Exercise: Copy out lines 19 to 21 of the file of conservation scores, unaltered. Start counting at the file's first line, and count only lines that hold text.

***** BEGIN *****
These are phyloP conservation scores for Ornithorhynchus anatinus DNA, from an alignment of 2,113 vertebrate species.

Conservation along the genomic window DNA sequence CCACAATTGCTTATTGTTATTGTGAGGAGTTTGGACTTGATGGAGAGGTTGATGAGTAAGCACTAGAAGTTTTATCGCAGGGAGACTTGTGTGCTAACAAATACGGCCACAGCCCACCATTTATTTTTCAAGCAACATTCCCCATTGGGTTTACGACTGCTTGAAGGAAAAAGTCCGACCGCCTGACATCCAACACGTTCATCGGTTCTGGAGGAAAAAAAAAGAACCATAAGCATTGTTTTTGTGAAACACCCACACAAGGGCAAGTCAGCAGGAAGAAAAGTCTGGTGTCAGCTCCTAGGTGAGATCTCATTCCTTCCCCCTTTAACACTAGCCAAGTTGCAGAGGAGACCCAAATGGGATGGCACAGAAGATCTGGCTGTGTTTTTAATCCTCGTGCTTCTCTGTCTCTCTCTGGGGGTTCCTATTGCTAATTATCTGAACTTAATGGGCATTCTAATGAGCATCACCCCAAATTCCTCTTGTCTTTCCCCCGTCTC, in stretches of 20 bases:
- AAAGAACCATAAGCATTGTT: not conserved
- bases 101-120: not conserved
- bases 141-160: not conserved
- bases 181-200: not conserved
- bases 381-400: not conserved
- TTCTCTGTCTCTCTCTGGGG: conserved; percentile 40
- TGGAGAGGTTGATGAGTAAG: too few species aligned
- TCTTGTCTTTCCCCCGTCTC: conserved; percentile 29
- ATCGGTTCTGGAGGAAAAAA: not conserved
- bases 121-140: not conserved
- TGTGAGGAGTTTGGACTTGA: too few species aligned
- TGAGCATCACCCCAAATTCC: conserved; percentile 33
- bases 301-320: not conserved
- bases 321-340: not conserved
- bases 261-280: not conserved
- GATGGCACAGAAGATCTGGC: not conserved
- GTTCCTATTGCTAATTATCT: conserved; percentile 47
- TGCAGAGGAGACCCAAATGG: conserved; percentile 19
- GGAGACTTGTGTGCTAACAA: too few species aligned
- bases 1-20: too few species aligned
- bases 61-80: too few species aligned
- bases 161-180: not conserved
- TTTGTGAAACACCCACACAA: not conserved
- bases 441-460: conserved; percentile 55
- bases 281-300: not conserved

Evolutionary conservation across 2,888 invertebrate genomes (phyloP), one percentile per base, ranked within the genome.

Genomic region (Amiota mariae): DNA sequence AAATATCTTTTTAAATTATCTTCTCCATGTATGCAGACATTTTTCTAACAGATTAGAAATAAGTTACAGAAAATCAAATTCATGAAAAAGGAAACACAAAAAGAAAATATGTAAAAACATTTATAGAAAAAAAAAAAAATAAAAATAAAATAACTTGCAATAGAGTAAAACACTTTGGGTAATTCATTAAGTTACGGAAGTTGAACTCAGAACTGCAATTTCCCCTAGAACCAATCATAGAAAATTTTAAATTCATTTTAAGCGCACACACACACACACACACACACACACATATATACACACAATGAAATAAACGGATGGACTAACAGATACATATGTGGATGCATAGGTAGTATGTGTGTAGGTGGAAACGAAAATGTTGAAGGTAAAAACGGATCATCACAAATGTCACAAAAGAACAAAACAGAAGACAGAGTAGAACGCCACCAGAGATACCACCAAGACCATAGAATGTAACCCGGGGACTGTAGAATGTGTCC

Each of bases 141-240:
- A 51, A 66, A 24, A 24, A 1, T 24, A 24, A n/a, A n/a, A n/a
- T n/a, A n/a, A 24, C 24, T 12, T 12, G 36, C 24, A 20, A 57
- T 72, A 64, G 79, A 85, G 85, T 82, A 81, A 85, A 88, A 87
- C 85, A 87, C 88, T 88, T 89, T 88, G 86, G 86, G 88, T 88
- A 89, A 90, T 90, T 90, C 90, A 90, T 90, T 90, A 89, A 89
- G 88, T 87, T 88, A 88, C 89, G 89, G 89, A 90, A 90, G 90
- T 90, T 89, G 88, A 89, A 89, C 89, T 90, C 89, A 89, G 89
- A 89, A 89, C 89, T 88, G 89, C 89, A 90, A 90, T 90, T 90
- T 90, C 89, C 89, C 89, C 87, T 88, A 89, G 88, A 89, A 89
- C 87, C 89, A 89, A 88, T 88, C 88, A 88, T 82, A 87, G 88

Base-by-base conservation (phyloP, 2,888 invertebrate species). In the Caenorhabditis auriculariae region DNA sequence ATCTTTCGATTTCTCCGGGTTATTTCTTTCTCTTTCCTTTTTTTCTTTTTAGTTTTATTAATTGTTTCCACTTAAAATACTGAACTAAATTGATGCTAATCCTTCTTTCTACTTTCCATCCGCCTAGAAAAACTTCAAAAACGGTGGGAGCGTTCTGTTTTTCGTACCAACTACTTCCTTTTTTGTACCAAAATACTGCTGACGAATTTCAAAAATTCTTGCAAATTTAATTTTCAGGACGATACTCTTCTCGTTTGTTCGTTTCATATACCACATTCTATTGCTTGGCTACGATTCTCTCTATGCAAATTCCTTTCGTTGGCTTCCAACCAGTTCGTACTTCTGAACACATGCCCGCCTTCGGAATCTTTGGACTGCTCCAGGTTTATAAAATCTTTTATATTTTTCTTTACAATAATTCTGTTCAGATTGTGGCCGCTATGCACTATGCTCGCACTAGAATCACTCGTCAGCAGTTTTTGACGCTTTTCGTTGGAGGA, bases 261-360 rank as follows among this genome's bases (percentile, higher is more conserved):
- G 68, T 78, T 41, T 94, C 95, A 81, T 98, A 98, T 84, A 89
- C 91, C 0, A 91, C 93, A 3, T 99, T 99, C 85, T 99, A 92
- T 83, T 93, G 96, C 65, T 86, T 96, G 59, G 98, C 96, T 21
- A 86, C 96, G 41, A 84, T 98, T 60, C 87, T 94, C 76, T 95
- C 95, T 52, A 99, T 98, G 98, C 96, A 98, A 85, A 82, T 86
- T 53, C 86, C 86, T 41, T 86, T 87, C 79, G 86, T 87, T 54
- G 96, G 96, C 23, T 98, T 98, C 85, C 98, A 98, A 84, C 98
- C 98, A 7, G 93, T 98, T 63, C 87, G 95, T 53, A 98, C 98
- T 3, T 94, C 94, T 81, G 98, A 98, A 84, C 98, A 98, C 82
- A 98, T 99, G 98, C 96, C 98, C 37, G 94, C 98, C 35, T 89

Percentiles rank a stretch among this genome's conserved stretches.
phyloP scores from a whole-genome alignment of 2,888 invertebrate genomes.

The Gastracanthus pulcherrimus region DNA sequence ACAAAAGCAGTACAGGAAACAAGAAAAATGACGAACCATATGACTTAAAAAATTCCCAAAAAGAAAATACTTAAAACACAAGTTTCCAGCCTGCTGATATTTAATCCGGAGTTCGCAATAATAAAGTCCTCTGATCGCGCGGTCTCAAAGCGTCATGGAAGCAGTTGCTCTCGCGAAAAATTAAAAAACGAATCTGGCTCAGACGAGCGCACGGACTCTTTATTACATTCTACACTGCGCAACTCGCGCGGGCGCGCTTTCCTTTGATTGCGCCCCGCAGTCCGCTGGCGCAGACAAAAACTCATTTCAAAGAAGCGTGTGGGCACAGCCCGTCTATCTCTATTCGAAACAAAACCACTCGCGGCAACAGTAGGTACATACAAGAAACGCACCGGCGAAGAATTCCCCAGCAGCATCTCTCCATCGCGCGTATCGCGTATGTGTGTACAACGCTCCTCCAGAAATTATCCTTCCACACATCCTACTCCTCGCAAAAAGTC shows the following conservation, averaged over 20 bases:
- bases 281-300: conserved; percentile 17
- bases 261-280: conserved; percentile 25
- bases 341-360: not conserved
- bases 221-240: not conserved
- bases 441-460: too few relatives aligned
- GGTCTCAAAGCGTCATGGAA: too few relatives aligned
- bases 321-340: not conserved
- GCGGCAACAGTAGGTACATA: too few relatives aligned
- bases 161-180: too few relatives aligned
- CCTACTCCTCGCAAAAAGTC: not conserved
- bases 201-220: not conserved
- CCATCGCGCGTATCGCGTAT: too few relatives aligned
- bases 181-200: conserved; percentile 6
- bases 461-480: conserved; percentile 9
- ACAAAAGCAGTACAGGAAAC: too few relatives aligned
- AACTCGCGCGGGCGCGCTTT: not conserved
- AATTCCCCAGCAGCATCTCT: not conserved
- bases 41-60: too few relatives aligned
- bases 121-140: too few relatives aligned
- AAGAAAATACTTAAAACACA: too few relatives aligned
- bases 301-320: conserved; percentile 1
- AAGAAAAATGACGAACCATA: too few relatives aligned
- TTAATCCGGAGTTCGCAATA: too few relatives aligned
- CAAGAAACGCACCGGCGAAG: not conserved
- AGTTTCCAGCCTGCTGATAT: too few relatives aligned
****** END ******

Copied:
- GTTCCTATTGCTAATTATCT: conserved; percentile 47
- TGCAGAGGAGACCCAAATGG: conserved; percentile 19
- GGAGACTTGTGTGCTAACAA: too few species aligned